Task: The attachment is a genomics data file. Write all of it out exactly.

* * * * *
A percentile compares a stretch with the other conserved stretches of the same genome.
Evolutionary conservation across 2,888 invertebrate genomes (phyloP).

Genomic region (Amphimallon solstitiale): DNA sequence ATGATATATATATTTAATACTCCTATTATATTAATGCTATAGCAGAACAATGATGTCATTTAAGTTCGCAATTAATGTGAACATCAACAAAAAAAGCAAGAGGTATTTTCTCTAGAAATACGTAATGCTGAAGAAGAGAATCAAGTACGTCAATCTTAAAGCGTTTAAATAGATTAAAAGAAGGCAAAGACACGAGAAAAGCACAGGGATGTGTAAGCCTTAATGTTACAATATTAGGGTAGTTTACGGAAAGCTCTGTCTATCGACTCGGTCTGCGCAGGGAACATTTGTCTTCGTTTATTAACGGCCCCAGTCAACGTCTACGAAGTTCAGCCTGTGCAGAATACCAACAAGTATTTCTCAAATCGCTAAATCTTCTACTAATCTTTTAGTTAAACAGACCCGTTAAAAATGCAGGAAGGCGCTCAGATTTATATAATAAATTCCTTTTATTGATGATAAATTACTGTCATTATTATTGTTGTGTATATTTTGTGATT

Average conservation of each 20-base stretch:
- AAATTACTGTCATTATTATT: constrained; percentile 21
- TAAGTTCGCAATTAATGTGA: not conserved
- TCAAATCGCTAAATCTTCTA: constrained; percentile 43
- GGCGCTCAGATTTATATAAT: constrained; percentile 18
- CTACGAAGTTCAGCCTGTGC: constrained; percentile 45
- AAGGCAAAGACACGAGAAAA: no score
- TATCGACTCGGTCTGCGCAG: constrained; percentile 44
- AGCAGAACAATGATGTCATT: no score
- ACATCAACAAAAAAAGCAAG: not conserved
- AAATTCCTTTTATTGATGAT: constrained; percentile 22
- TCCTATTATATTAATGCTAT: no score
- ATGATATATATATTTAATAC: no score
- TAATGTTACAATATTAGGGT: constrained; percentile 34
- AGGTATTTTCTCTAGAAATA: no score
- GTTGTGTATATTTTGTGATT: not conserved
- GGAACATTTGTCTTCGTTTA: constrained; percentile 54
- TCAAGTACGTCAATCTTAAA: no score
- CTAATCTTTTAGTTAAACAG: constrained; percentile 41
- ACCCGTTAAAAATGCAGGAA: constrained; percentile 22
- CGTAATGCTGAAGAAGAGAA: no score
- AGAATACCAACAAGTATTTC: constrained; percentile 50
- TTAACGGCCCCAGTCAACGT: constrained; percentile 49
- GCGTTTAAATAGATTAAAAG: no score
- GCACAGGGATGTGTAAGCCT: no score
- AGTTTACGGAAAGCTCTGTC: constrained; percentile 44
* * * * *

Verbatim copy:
A percentile compares a stretch with the other conserved stretches of the same genome.
Evolutionary conservation across 2,888 invertebrate genomes (phyloP).

Genomic region (Amphimallon solstitiale): DNA sequence ATGATATATATATTTAATACTCCTATTATATTAATGCTATAGCAGAACAATGATGTCATTTAAGTTCGCAATTAATGTGAACATCAACAAAAAAAGCAAGAGGTATTTTCTCTAGAAATACGTAATGCTGAAGAAGAGAATCAAGTACGTCAATCTTAAAGCGTTTAAATAGATTAAAAGAAGGCAAAGACACGAGAAAAGCACAGGGATGTGTAAGCCTTAATGTTACAATATTAGGGTAGTTTACGGAAAGCTCTGTCTATCGACTCGGTCTGCGCAGGGAACATTTGTCTTCGTTTATTAACGGCCCCAGTCAACGTCTACGAAGTTCAGCCTGTGCAGAATACCAACAAGTATTTCTCAAATCGCTAAATCTTCTACTAATCTTTTAGTTAAACAGACCCGTTAAAAATGCAGGAAGGCGCTCAGATTTATATAATAAATTCCTTTTATTGATGATAAATTACTGTCATTATTATTGTTGTGTATATTTTGTGATT

Average conservation of each 20-base stretch:
- AAATTACTGTCATTATTATT: constrained; percentile 21
- TAAGTTCGCAATTAATGTGA: not conserved
- TCAAATCGCTAAATCTTCTA: constrained; percentile 43
- GGCGCTCAGATTTATATAAT: constrained; percentile 18
- CTACGAAGTTCAGCCTGTGC: constrained; percentile 45
- AAGGCAAAGACACGAGAAAA: no score
- TATCGACTCGGTCTGCGCAG: constrained; percentile 44
- AGCAGAACAATGATGTCATT: no score
- ACATCAACAAAAAAAGCAAG: not conserved
- AAATTCCTTTTATTGATGAT: constrained; percentile 22
- TCCTATTATATTAATGCTAT: no score
- ATGATATATATATTTAATAC: no score
- TAATGTTACAATATTAGGGT: constrained; percentile 34
- AGGTATTTTCTCTAGAAATA: no score
- GTTGTGTATATTTTGTGATT: not conserved
- GGAACATTTGTCTTCGTTTA: constrained; percentile 54
- TCAAGTACGTCAATCTTAAA: no score
- CTAATCTTTTAGTTAAACAG: constrained; percentile 41
- ACCCGTTAAAAATGCAGGAA: constrained; percentile 22
- CGTAATGCTGAAGAAGAGAA: no score
- AGAATACCAACAAGTATTTC: constrained; percentile 50
- TTAACGGCCCCAGTCAACGT: constrained; percentile 49
- GCGTTTAAATAGATTAAAAG: no score
- GCACAGGGATGTGTAAGCCT: no score
- AGTTTACGGAAAGCTCTGTC: constrained; percentile 44